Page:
Growing up in the poorest state in the country gives you a unique perspective on many things. One of those is education. With it, opportunities and careers seemed practically limitless; without it, choices were few, and opportunities scarce.
I was fortunate enough to grow up in a family where college was expected. But I knew many students who were very bright but who did not have the same path laid out for them, or at least not as easily. Their families worked incredibly hard to give them a chance at education. Extra jobs, low pay, long hours, no vacations … all in the name of investing in their children’s future. To me, it’s still the best investment anyone can make.
Education is the great equalizer
If we can open up educational opportunities to more students who have a hard time getting and staying on the path through higher education, we all benefit. Our country does a great job of educating students of means, and there is no reason we can’t do an equally successful job of educating students from lower income-families. It would have to look just a little different.
This is why we created the Dell Scholars Program more than a decade ago — to prove that students who may not have the highest test scores, the highest grades, or the most activities are just as able to be successful in college.
Money is often not the solution
When I had the incredible opportunity to design a scholarship program focused on students who did not normally have the chance to go to college, I knew that money alone would not solve the problem. While a $20,000 scholarship sounds like a lot (and it is), it’s the wraparound services we add to that money that make the difference: flexible financial aid and advice to ensure students maximize their scholarship funds; a resource network that provides mental health, financial, and legal support to our scholars and families; constant communication and moral support … it all comes together to achieve a graduation rate that is 4 times the national average.
While I’d like to say we had a brilliant plan designed from the start, one of the most important things we did was listen to our Scholars and get to know them each personally through their experience with the program. One thing we learned is that they don’t always need a lot of support—but if there’s no one there when they do need help, it can be disastrous. Literally one conversation, one email, and one positive comment at the right time can make a difference in a student’s life.
Giving back to those who helped them
By obtaining their bachelor’s degree, students stand to earn an extra $1,000,000 or more over their lifetimes. They also become more involved citizens and more active in their communities. Based on the data, many will measure the financial return of the Dell Scholars Program and judge it a success.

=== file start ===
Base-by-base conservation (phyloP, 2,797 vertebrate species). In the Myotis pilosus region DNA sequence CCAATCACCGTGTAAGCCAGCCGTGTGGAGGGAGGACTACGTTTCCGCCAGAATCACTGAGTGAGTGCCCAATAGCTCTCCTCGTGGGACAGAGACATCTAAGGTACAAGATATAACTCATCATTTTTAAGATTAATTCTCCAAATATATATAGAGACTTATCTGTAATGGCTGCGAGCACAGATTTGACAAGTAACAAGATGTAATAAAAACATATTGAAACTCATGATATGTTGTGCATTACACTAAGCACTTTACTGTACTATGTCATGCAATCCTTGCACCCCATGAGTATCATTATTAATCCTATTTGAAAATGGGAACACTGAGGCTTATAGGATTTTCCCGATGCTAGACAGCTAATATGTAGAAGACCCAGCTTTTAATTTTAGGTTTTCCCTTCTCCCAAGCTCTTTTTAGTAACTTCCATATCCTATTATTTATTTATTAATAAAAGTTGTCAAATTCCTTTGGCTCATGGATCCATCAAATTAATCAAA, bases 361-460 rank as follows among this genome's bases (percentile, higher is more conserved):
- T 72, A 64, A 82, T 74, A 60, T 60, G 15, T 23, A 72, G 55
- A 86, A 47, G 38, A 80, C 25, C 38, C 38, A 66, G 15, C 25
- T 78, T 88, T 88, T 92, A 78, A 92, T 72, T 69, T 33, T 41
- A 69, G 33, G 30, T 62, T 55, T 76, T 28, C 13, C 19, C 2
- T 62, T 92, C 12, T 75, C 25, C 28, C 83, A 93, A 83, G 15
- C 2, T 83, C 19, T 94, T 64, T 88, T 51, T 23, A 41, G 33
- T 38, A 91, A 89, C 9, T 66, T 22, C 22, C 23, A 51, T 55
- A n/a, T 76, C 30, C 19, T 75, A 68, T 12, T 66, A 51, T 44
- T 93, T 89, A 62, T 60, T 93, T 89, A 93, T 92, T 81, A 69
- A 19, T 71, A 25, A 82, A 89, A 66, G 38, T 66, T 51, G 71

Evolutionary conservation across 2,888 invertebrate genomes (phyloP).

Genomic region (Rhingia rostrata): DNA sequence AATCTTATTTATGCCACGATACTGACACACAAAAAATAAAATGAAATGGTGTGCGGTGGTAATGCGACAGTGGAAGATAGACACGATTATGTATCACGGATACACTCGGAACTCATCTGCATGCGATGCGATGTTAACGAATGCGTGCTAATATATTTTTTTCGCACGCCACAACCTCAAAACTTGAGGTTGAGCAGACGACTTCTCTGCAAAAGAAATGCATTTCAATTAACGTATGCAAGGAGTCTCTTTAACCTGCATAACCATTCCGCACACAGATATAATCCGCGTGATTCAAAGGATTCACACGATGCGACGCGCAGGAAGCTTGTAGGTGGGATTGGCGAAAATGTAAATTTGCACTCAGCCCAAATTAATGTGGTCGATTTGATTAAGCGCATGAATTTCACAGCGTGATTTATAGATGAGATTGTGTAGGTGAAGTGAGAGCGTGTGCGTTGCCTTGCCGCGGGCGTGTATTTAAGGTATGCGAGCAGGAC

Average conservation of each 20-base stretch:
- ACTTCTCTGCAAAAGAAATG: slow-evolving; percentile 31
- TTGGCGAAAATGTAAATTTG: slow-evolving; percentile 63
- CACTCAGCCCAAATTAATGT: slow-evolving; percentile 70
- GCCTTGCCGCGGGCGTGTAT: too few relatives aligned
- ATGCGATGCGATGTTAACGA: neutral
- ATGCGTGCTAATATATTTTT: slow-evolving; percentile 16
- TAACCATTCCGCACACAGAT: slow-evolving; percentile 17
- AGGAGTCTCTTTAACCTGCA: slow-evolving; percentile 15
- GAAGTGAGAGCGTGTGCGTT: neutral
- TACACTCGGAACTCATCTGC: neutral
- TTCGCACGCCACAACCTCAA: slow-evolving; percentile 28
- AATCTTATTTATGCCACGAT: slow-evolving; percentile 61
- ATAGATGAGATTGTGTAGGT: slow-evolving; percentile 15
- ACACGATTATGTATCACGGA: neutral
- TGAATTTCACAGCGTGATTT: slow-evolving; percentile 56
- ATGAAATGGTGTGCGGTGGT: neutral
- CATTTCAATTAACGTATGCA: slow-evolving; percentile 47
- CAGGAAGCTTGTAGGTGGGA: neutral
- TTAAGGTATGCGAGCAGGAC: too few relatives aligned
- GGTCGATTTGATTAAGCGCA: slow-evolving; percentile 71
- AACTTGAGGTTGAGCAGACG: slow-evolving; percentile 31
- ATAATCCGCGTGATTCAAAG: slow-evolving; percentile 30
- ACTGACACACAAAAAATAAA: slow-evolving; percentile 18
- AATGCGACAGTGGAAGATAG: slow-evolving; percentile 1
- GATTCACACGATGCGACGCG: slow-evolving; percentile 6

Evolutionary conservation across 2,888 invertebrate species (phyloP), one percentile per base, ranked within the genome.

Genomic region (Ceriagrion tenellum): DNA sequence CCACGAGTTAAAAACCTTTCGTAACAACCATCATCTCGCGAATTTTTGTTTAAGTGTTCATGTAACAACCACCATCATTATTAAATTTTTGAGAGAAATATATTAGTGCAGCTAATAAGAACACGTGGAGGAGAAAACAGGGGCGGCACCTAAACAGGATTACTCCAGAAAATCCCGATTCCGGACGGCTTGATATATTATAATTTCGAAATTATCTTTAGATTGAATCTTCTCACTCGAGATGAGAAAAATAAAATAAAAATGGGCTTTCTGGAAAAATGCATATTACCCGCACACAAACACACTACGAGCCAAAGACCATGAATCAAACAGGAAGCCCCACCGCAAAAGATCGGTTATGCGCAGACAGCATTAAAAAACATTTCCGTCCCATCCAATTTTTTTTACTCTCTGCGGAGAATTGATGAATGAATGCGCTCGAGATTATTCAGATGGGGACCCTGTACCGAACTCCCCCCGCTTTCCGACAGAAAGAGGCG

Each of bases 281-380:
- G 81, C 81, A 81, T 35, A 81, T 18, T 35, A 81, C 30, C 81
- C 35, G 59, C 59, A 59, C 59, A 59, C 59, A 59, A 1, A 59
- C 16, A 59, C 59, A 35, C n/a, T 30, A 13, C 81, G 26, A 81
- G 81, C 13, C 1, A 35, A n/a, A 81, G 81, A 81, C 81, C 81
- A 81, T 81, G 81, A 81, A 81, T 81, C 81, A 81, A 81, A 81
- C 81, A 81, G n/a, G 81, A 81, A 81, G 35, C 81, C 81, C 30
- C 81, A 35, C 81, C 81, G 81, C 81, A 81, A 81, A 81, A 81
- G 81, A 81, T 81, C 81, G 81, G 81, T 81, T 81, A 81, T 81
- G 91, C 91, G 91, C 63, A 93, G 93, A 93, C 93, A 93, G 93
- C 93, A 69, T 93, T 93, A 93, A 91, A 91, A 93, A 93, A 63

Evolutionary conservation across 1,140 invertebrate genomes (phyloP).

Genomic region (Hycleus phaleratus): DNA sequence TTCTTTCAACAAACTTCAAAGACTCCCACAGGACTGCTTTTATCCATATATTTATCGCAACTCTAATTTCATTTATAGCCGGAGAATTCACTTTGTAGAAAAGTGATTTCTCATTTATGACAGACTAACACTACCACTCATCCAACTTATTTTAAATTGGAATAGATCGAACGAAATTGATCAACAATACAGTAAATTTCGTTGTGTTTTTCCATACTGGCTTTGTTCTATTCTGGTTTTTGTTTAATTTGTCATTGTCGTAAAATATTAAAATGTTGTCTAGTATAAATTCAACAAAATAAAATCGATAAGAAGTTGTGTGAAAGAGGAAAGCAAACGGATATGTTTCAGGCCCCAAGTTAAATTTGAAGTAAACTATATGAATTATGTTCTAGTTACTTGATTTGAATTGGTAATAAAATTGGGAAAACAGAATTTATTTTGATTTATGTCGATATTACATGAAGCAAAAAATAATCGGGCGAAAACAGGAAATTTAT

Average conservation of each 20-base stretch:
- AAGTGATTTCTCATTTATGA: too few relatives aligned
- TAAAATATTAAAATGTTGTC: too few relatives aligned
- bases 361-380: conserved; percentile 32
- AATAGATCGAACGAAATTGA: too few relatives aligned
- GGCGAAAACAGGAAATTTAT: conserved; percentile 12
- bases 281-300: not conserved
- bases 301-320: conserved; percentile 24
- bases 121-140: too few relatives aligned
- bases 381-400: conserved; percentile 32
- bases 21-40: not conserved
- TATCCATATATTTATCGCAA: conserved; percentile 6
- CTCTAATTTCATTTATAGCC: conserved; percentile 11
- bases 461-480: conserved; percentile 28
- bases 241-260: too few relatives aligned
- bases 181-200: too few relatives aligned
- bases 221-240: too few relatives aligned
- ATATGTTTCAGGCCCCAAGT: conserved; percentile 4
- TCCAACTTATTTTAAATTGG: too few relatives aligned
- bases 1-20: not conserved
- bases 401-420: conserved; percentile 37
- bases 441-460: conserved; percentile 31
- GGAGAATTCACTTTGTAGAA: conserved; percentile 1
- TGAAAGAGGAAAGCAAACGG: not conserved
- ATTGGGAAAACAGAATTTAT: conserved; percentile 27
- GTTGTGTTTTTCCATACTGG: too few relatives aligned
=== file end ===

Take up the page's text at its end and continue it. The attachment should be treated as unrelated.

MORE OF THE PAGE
But to me, the best way to measure the return is in the dreams that are fulfilled. There isn’t much better than seeing students go on to careers that they’re passionate about — whether that’s social work, being a doctor, being an attorney, or being an artist. Because from there new dreams become a possibility, and goals are achieved.
An overwhelming majority of our Dell Scholars go into careers and positions where they’re helping others. They’re committed to giving back and creating more opportunities like the ones that helped them be successful. Also, they often have younger brothers and sisters they can be role models for. Going to college and earning a degree can grow to become expected in their family, like it was in mine. We’ve even had several examples where a Scholar’s mother or father goes back and earns their associate’s or bachelor’s degrees, after being inspired by their children.
That’s change affecting multiple generations through the relatively small investment of a scholarship. And that’s how education acts as an equalizer for families who are long on resolve but short on opportunity.
So many stories of triumph have come out of the Dell Scholars Program in the last 13 years. A common quality of all of them is a drive and resilience not to be kept down. Students face dozens and dozens of challenges that are going to be hard to get through, but we’re with them along the way to help them be successful on the path to a college degree.
And we’re just getting started.